I know many surgeons say big/giant dogs shouldn't have traditional but I have seen it work many times - I believe it is less about size and weight and more about activity.  Activity level and specific actions/behaviors should drive the decision to rule the traditional procedure out.  The sedate, older giant dog who goes for long walks, but no twisty/turny play or hard stops is a good candidate for traditional repair.  Otherwise, the more invasive procedures may be necessary.  TTA is still an osteotomy (severe bone cutting) but of a lesser bone, and therefore less invasive.  The recovery of TTA is shorter than a TPLO - outcomes are still hard to come by however since TTA hasn't been around as long as the TPLO.

Personally,  a TPLO would be my last choice out of all of the options and a last resort - most invasive, most leg altering in changing the entire angulation (affecting the other side and overall balance of the dog), and longest/hardest recovery.  With that said, there are dogs that required a TPLO when nothing else worked and it was successful in the end.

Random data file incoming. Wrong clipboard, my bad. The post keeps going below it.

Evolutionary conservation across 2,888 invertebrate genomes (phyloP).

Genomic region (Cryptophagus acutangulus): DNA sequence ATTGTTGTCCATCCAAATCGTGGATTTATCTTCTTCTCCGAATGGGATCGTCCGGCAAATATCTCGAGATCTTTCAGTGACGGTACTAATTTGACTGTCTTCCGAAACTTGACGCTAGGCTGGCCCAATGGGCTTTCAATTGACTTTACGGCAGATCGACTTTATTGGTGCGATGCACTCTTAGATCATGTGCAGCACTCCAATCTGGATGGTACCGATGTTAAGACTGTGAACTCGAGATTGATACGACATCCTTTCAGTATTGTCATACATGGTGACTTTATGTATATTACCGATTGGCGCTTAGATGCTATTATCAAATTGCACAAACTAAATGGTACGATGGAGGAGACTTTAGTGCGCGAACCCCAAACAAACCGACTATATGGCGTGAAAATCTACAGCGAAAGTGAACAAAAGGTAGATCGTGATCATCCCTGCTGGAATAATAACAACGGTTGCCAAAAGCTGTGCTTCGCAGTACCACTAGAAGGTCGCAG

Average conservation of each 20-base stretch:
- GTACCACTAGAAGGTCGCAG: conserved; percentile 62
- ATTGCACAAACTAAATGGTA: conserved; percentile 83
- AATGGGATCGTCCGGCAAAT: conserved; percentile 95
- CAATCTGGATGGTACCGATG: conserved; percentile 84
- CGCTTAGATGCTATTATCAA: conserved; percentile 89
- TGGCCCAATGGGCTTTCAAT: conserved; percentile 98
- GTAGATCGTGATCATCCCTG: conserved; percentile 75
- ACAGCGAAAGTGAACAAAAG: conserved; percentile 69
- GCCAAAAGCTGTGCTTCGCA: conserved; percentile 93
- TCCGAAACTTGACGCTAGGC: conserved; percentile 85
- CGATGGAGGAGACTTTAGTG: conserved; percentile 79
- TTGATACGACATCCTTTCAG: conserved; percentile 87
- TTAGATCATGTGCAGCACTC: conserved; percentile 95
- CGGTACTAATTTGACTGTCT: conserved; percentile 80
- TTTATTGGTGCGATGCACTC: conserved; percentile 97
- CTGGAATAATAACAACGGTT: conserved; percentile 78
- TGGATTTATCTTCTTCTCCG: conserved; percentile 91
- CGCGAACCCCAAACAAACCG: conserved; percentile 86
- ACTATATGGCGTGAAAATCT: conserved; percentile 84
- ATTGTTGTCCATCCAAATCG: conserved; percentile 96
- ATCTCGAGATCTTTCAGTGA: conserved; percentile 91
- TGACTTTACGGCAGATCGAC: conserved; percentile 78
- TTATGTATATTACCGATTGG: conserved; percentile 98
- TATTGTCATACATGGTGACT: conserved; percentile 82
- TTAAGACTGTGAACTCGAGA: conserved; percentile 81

So just be sure you are comfortable with this procedure for YOUR dog - you know your dog best and can make the best determination and it should be about her and only her.

You may want to join Orthodogs on Yahoo - they have scores of studies on all of the procedures - outcomes to date, and lots of people with experience with all of them.  They can help with rehab following the procedure, games to play during restriction and complications that can arise.

http://pets.groups.yahoo.com/group/orthodogs/?yguid=106528238

Also, take a look at a fellow Berner owner's site that gives great guidance on getting through a TPLO and great games to play following surgery: